The Dynamic Foot

Foot dynamics or biomechanics deals with the foot in motion. As such, it is a complex phenomenon that has to propel the body and in effect prevent it from falling forward. The foot must adapt to the surface and compensate with change to allow the human being to walk in a straight line. There are variations in foot dynamics during the gait, and many activities that form a complex series of motions, when abnormal, lead to a pathologic change. No two feet are exactly the same in terms of anatomy and morphology. Neither are the rules of biomechanics the same for all feet, thus adding another means of forensic evaluation.

The dynamic foot, in addition to providing a base of support during a walking cycle, must be able to adapt to uneven terrain during initial contact with the ground and then change to a more rigid lever for push off. The gait cycle is a complex activity involving two phases. The stance phase accounts for 62% of the cycle and occurs when the foot is in contact with the ground; this includes heel contact, mid-stance, and propulsion (8). The swing phase accounts for 38% and occurs when the foot is swinging through to recontact the ground (8). Forensic considerations of the gait cycle relative to pedal evidence will be discussed later in this chapter.

We may classify the foot according to its morphologic appearance, as previously discussed. But how do we classify the functioning foot in biomechanical terms? Foot biomechanics is the application of mechanical laws to living structures, specifically the locomotor system of the human body. It pertains to the alignment of the rearfoot with the forefoot. This classification is based on the relationship between the standing calcaneal position and the nonweight forefoot-to-rearfoot position. It is logical in its approach and aims to be as objective as possible. The foot is characterized in four levels of cavus, a rectus foot (which is neutral), and four levels of planus. This classification system begins with type 1, with an inverted calcaneus and an everted forefoot (valgus). This is the most severe cavus deformity and is often considered the classic Pes Cavo-Varus deformity or claw foot. Types two, three, and four represent diminishing degrees of severity of varus. Type 5 is the neutral foot, with the calcaneus perpendicular to the weight-bearing surface and the forefoot perpendicular to the rear foot; it is considered the "normal" foot. The subtalar joint is the position from which maximal function can occur. Types 6, 7, and 8 are increasing in degree of valgus, with type 9 being the classic Pes-Planus deformity or severe flatfoot. Further discussion of these pathologic entities is beyond the scope of this chapter, and pertinent references in the bibliography should be consulted (10).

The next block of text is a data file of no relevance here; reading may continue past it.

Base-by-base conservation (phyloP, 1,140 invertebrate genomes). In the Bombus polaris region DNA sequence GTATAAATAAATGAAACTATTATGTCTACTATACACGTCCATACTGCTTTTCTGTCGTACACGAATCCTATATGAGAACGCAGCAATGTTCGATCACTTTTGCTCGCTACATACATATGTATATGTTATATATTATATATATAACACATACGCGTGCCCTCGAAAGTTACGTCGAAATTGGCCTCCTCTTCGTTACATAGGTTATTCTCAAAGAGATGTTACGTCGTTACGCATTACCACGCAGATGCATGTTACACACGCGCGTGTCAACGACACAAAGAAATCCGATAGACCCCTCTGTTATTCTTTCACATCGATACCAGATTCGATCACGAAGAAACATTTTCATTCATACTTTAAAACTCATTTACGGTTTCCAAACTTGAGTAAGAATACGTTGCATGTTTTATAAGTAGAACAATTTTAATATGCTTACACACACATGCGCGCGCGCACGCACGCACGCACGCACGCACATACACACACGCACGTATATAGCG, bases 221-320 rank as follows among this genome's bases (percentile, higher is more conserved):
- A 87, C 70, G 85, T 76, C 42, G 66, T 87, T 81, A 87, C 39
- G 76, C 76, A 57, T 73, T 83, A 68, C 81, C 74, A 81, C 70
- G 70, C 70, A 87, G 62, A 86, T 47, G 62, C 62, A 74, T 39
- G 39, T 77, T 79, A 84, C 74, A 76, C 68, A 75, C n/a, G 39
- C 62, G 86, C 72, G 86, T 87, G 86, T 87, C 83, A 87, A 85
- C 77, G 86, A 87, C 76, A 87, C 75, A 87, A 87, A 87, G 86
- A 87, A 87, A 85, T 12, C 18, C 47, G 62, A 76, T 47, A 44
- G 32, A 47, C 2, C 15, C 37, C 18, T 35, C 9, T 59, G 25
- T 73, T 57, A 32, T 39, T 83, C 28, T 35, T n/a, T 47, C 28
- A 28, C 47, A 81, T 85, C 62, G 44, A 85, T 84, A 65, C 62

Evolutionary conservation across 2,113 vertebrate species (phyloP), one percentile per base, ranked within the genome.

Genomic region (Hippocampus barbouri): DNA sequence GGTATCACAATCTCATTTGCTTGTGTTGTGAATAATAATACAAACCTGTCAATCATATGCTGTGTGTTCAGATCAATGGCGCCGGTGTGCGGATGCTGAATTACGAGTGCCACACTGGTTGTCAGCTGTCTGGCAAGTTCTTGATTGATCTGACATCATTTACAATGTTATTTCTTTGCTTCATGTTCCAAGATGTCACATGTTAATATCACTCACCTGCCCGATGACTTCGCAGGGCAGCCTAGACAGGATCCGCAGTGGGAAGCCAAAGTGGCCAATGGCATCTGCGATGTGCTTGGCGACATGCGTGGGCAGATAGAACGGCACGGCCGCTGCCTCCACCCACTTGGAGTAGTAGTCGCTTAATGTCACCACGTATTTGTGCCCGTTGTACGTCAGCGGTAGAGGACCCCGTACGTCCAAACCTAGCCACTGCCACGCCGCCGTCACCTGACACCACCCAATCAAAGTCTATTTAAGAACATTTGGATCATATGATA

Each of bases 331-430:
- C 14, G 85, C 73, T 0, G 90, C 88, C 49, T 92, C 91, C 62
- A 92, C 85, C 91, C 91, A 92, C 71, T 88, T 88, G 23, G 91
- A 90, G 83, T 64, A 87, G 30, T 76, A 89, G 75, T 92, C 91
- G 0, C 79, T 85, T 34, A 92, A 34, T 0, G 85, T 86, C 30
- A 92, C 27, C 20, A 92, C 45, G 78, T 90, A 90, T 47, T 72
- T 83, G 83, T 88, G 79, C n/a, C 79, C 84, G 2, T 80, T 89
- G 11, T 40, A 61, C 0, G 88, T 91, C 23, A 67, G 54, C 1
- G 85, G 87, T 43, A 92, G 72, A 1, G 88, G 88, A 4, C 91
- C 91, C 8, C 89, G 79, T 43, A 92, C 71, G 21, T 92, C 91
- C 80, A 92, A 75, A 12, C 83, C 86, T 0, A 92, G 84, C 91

Pathologic change that is seen with different biomechanical foot types is well known, and although there can be deviations from the norm, for the most part assumptions can be made with a good degree of accuracy. The patient with a planus foot often presents in clinical practice with a complaint of arch pain, heel pain, hallux abducto-valgus with bunion deformity, and hammer toe deformity. Other complaints may involve joints above the ankle level including the knee and hip joints. The patient with a cavus foot often presents with complaints of chronic lateral ankle instability, digital contracture, and metatarsophalangeal joint contracture, with increased declination of the metatarsal heads. Significant metatarsalgia with intractable plantar keratosis (deep, nucleated callus) formation may be a complaint in addition to medical concerns above the ankle. This biomechanical classification system with its inherent abnormalities in fact may lead to a better understanding of foot pathologies and how the complex system of dynamics influences pathologic entities. Entities known as subtalar or rearfoot varus or valgus deformity, forefoot varus or valgus deformity, and equinus deformity all may exist in a compensated or uncompensated form to some degree. Some of these entities are more common than others, but all may lead to an expected change in the footwear, gait pattern, or footprint. Therefore, without a keen knowledge of this subject matter, would be difficult to use in forensic contexts.

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